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What You Should Know About Type 1 Diabetes And Your Child

If your child has recently been diagnosed with type 1 diabetes, you may feel worried and confused about the situation. Type 1 diabetes is a serious diagnosis and can be overwhelming at first. Get to know some of the facts that you should know about type 1 diabetes and your child. Then, you can be sure you are better prepared to care for your child and manage their type 1 diabetes going forward. 

Type 1 Diabetes Cannot Be Prevented

Unlike type 2 diabetes which can develop because of lifestyle choices such as diet and exercise habits, type 1 diabetes cannot be prevented by living a healthy lifestyle. Type 1 diabetes is an autoimmune disease that cannot be predicted or prevented. Doctors are unsure as to the exact cause of type 1 diabetes. There could be a genetic influence, but doctors have not isolated a specific genetic mutation that corresponds with this disease. 

Type 1 Diabetes Causes a Lack of Insulin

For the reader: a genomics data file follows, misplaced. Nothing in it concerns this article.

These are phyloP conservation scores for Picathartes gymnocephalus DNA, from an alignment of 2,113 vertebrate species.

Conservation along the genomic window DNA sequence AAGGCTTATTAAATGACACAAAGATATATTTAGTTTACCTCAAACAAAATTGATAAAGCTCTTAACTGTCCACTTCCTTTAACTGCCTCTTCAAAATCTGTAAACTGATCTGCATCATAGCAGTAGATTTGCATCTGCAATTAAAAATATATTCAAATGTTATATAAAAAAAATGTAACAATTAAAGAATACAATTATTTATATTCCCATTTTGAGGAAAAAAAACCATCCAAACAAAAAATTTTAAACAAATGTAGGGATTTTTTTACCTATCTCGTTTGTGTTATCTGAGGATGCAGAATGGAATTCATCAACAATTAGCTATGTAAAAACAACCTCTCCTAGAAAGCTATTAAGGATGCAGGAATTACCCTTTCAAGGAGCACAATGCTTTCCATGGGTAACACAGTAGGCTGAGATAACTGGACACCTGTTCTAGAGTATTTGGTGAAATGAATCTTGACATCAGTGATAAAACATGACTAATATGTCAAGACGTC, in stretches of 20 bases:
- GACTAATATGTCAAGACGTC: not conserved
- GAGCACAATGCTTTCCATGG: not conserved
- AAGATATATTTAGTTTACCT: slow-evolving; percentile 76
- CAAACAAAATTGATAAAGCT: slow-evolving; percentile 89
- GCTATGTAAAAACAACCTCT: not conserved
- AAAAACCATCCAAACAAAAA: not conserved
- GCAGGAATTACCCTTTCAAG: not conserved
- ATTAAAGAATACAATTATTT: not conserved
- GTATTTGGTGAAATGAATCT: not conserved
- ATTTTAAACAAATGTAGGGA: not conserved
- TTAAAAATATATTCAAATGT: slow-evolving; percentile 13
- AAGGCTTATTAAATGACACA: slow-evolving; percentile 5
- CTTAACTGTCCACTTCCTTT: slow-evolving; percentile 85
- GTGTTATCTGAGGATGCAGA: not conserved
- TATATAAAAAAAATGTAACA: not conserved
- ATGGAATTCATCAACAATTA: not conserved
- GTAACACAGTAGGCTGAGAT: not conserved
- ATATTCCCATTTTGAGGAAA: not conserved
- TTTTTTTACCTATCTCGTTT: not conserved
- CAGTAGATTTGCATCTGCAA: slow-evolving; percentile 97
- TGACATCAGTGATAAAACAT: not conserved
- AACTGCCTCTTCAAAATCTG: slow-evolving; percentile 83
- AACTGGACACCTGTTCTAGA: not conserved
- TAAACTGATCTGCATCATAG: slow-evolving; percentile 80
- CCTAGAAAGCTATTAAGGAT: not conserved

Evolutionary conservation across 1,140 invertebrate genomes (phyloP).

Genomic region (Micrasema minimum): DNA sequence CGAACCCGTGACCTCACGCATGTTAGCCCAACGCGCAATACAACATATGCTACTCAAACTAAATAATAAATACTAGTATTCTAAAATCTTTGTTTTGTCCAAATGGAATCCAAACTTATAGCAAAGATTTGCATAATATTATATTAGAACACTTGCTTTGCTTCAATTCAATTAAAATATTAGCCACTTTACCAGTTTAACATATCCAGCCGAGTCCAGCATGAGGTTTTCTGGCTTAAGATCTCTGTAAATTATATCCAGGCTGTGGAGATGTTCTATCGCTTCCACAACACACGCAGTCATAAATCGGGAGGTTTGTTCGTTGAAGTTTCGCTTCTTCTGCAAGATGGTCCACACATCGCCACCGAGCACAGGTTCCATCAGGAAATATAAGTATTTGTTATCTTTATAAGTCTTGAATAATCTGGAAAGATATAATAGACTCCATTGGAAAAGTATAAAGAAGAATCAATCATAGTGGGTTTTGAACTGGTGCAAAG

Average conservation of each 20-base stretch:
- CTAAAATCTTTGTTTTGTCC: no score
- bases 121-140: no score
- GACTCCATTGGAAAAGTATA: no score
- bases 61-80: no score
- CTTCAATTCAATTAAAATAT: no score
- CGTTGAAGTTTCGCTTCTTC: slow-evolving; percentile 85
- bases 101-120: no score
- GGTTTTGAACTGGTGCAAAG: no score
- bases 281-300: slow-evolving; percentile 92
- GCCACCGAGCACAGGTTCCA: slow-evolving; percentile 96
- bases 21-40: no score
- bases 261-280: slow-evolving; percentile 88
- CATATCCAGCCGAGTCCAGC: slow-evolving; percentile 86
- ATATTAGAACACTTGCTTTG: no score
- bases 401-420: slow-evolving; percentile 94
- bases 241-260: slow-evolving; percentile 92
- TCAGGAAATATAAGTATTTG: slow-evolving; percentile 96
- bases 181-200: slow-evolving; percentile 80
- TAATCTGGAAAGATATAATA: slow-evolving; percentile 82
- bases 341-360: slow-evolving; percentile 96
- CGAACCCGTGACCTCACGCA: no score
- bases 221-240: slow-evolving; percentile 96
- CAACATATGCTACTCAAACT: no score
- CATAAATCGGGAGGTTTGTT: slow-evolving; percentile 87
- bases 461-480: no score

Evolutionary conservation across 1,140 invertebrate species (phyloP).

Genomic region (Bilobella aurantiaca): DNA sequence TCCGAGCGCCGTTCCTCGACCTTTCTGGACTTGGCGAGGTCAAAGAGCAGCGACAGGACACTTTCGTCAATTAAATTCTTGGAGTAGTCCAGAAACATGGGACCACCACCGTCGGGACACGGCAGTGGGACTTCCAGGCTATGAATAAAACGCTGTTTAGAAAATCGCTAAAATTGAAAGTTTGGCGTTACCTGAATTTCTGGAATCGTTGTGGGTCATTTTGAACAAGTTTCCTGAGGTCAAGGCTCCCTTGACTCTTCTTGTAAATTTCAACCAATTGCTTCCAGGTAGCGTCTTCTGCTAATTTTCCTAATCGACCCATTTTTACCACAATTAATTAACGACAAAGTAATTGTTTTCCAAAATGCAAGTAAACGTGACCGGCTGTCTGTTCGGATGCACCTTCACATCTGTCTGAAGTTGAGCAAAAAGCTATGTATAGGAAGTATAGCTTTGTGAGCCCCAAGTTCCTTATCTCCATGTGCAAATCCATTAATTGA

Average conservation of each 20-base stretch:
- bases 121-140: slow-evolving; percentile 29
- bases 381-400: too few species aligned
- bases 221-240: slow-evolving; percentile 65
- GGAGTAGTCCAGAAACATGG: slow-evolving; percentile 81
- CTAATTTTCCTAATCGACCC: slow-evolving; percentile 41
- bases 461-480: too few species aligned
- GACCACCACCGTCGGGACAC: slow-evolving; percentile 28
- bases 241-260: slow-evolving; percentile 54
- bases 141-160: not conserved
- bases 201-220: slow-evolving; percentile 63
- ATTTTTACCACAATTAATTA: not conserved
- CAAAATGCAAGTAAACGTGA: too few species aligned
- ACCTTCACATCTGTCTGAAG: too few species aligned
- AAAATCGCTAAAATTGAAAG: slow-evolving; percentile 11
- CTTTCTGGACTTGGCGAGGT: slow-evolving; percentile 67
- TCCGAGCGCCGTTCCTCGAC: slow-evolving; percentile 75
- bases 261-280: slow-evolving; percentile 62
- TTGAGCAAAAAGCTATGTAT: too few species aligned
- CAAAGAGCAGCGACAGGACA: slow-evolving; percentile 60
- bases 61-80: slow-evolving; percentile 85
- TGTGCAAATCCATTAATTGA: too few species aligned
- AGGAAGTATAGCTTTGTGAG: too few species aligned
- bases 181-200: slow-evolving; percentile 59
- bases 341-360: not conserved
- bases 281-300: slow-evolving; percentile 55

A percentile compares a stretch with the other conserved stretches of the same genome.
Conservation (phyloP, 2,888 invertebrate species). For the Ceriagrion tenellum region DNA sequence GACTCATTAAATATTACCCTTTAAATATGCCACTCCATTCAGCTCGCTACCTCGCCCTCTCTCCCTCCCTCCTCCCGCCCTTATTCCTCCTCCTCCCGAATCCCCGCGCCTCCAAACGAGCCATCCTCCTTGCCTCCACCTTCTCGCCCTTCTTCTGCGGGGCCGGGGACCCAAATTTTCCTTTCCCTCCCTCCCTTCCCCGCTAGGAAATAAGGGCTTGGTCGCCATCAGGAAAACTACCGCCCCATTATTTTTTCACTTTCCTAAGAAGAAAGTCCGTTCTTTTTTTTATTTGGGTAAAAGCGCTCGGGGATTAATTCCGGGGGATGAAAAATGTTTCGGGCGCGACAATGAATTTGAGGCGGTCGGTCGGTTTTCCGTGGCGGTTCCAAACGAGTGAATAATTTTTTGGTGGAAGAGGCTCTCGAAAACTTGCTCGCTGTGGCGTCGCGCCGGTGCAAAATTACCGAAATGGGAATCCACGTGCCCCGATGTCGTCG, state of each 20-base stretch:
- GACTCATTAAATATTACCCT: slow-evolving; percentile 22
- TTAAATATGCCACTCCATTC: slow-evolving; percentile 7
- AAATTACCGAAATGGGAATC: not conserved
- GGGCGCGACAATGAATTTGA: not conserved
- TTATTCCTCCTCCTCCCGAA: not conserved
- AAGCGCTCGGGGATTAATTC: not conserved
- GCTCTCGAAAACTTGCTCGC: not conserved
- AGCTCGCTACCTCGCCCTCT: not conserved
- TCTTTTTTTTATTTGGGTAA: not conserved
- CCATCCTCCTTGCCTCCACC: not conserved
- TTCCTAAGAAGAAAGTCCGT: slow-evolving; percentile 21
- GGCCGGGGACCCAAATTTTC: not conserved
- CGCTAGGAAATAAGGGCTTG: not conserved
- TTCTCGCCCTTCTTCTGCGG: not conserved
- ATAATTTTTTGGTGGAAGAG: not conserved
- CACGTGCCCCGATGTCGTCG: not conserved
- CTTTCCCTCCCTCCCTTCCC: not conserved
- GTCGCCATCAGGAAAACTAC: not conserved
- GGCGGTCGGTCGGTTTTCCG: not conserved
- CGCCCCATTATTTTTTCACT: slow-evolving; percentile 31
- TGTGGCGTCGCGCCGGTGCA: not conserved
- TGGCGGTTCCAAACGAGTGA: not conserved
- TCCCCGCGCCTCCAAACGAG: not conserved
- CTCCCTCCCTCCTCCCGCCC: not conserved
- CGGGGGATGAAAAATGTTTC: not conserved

When a child has type 1 diabetes, their body no longer produces insulin or does not produce sufficient insulin to serve its purpose in the body. Insulin is a hormone. It functions to process carbohydrates into usable energy in the body (to either be used immediately or stored for later). When there isn't enough insulin in the body, blood sugar levels are unstable and can easily go too high or too low, causing serious complications and health issues. 

Because of this, type 1 diabetes is often referred to as insulin-dependent diabetes. In other words, to remain healthy with type 1 diabetes, your child will have to replace that missing insulin in their body. 

Type 1 Diabetes Is Manageable

One of the most important things to keep in mind is that even though type 1 diabetes is a serious medical condition that will require monitoring and treatment, it is a manageable condition. Eventually, you and your child's pediatricians and other doctors will find the right dose of insulin and the right balance of any other needed medications to keep your child's blood sugar within normal levels. 

You and your child will get into a routine of testing blood sugar, taking medications and insulin, and eating a healthy, balanced diet. It will not necessarily always go smoothly and medications and insulin will have to be adjusted from time to time, but you and your child will learn to manage the condition so crises are extremely rare. 

Now that you know more about type 1 diabetes and your child, you can better care for your child going forward. To learn more, reach out to pediatricians in your area.